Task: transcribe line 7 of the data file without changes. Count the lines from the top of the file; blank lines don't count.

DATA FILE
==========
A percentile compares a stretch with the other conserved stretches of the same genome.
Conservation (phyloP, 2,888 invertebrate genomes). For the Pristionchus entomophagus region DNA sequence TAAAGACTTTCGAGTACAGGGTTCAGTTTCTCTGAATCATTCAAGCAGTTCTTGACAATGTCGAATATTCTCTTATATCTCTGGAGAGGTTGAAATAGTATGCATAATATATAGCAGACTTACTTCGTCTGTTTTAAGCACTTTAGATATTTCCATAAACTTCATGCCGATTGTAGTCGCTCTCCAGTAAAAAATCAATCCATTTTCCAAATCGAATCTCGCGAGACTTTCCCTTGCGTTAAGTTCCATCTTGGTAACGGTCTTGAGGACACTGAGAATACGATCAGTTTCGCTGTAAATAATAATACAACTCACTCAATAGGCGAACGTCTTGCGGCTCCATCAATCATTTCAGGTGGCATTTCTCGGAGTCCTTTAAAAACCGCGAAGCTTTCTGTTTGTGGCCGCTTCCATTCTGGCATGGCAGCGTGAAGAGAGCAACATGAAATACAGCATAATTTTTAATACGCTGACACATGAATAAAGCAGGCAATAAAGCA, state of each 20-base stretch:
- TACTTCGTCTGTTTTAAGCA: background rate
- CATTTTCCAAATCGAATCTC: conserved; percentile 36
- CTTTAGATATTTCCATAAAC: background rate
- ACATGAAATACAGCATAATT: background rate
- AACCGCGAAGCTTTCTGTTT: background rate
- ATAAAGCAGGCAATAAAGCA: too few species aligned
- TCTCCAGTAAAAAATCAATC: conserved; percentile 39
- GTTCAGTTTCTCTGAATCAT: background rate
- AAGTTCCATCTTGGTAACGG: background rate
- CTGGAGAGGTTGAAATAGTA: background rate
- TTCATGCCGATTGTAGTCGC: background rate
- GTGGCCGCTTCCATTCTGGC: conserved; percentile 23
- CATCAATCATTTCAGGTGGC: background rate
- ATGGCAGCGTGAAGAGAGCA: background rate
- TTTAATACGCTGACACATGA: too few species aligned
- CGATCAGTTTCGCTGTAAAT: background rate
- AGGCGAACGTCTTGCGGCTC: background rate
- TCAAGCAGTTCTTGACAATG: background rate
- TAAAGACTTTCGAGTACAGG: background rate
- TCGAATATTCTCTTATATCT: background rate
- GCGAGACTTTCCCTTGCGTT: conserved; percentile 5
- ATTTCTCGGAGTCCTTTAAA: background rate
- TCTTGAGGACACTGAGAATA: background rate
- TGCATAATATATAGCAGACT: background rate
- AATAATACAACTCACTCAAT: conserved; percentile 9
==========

- AACCGCGAAGCTTTCTGTTT: background rate